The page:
Almost twenty years ago, fashion designer Rei Kawakubo released a collection titled “Body Meets Dress, Dress Meets Body.” Alternately hailed as groundbreaking and as a grotesque offense to female beauty, the outfits articulated new human forms through unexpected arrangements of down padding. “I realized that the clothes could be the body, and the body could be the clothes,” Kawakubo said at the time. In the process of creative inversion, both body and dress are defamiliarized, introducing possibilities of embodiment that provoke, protect, liberate, and inspire.
I asked my students in our MA seminar, “Bodies at Work: Gender and Labor in Contemporary Visual Culture,” to engage in a similar exercise of defamiliarization for their last assignment of Fall 2017. Responding to the prompt, If you could be any kind of body, what would that be and why?, each student offered her vision of an embodied utopia that is at once fully rooted in the disheartening realities of our collective present.
We wanted to share these works with the Gallatin community as part of our current national conversation about bodies and boundaries. It has become painfully evident that certain bodies are more desired and more devalued than others, exposing the underside of the glamour machines fueling our celebrity-obsessed age. In class, we related this back to our basic Western cultural understanding of bodies as objects, namely, as discrete entities that can be measured and manipulated, evaluated and eviscerated.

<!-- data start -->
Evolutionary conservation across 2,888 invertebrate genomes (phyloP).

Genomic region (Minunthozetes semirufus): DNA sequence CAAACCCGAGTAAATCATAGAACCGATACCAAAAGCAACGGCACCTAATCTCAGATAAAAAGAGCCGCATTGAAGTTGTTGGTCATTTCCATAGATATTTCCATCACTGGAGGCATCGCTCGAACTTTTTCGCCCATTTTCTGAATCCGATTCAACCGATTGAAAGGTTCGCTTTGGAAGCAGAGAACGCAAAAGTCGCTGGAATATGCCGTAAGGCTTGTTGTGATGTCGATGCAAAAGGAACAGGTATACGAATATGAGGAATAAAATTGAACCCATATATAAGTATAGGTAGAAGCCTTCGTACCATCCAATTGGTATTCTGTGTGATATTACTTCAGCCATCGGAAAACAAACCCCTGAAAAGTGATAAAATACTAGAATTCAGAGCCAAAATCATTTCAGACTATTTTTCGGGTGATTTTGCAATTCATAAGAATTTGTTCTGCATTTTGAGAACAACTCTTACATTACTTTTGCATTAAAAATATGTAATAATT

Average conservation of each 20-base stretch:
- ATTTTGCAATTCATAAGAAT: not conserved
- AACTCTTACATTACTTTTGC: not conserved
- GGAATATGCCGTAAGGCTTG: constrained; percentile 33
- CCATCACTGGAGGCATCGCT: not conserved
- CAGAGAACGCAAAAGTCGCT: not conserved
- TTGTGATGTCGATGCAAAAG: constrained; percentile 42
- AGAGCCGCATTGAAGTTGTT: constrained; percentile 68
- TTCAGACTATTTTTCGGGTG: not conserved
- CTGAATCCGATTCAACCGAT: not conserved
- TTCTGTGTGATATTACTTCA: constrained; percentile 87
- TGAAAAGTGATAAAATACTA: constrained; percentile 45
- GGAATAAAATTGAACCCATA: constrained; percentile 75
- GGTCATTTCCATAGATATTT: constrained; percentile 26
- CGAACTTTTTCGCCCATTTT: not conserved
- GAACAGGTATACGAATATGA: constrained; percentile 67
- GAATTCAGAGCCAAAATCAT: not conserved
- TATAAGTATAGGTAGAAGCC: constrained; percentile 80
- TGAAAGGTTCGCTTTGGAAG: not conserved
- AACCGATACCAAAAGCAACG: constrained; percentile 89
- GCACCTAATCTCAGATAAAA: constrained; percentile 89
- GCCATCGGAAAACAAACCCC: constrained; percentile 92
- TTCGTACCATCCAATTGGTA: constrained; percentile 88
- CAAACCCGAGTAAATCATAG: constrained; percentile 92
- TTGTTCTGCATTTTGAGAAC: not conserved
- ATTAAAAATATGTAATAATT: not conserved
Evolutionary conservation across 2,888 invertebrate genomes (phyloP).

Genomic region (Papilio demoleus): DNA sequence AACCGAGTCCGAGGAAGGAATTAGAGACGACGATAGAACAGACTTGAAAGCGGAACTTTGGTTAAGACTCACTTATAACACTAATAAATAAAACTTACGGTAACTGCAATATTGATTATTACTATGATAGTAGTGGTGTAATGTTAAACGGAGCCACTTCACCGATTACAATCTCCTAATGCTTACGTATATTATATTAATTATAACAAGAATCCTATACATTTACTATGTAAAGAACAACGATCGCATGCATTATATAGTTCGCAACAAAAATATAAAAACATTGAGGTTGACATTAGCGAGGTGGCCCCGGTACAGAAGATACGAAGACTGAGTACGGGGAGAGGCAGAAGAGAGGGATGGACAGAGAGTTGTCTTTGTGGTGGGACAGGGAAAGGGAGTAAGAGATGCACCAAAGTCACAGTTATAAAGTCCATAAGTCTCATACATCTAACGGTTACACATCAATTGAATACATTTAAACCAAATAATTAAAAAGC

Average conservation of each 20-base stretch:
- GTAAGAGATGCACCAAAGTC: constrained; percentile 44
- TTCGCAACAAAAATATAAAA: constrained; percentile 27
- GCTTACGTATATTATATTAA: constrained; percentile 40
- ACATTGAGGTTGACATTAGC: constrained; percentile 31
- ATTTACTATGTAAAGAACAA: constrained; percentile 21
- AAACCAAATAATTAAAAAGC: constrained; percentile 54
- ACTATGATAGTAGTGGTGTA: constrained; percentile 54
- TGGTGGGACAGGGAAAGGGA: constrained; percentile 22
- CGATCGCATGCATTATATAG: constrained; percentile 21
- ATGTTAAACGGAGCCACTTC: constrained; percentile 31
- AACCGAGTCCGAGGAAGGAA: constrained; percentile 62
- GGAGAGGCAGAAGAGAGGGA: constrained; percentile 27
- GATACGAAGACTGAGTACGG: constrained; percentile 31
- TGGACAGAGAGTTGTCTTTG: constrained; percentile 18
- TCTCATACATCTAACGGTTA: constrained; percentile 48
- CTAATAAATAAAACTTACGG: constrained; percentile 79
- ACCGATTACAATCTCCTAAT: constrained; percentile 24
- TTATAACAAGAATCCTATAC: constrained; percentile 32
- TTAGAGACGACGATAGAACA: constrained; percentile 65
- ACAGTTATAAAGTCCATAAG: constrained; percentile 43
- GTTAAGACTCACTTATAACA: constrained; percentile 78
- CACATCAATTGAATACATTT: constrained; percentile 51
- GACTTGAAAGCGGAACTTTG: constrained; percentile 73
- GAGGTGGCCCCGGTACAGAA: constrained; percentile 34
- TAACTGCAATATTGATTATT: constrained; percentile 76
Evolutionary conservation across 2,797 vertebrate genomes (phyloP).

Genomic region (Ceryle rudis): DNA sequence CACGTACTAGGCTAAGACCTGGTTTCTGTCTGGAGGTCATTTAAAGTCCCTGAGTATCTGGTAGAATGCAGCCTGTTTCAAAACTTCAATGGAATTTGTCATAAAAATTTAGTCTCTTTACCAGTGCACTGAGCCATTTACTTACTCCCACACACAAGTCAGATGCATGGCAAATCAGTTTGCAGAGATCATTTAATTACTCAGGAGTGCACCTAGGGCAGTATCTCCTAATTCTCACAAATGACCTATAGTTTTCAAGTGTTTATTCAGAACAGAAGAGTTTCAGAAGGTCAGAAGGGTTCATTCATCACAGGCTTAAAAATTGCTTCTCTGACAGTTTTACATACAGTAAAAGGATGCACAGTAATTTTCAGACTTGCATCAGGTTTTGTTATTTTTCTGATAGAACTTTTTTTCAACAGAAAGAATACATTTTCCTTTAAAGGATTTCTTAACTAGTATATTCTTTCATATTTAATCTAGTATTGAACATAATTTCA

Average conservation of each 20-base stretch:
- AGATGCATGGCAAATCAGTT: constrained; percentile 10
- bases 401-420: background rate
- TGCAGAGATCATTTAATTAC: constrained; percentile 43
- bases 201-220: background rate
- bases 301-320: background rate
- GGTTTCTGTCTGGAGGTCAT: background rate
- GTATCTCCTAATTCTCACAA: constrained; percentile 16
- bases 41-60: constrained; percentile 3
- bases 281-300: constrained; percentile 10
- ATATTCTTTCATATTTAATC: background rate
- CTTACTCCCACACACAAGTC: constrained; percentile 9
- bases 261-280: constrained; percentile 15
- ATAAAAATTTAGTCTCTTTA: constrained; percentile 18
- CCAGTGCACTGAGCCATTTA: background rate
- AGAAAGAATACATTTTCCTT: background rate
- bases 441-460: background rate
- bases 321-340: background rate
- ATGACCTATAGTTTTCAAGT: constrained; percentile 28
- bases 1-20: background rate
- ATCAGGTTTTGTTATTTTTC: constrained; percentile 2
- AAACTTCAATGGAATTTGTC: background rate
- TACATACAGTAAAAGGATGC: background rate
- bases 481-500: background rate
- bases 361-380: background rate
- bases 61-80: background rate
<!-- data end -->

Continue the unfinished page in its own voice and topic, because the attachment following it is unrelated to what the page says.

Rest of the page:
How, then, can we not only think, but also feel, beyond rigid dichotomizations of lived experience, including that of embodiment/disembodiment itself (the latter, a common tactic of self-preservation among victims of sexual harassment)? Can mother and infant be thought of as “a” body perhaps? How about a community coming together in crisis?
When might bodies not be bound by the knowledge of boundaries? Each of the following pieces speaks to these questions in combinations of poetry and prose, published anonymously given their intensely personal nature.
—Elena X. Wang
When I am a little loud, or a little blunt, or a little messy, I can open a gate, and trespass into a world that is not readily given to me.
This body, that I inherited from my mother and her mother’s mothers, is almost, but not exactly complete.
Every single part of my face tells a story of my ancestors and my family composition.
If you can’t erase the significance of color, erase color. / If you can’t erase the significance of the body, erase the body.
Before, we were all instincts, hunting and touching, live and let die. No promises. But then people began to speak, and something went very wrong.
I’m not interested in changing the world. I’m interested in surviving in it.
In my utopian alternative, society would be less concerned with aesthetics and more concerned with their auditory perceptions.
What if you can observe a situation and not be present in it?
I know the one in the mirror in the morning, / in the store windows just cleaned down Broadway, / in the selfies I never seem to stop taking
A manifesto for a body not fully morphed by outside forces.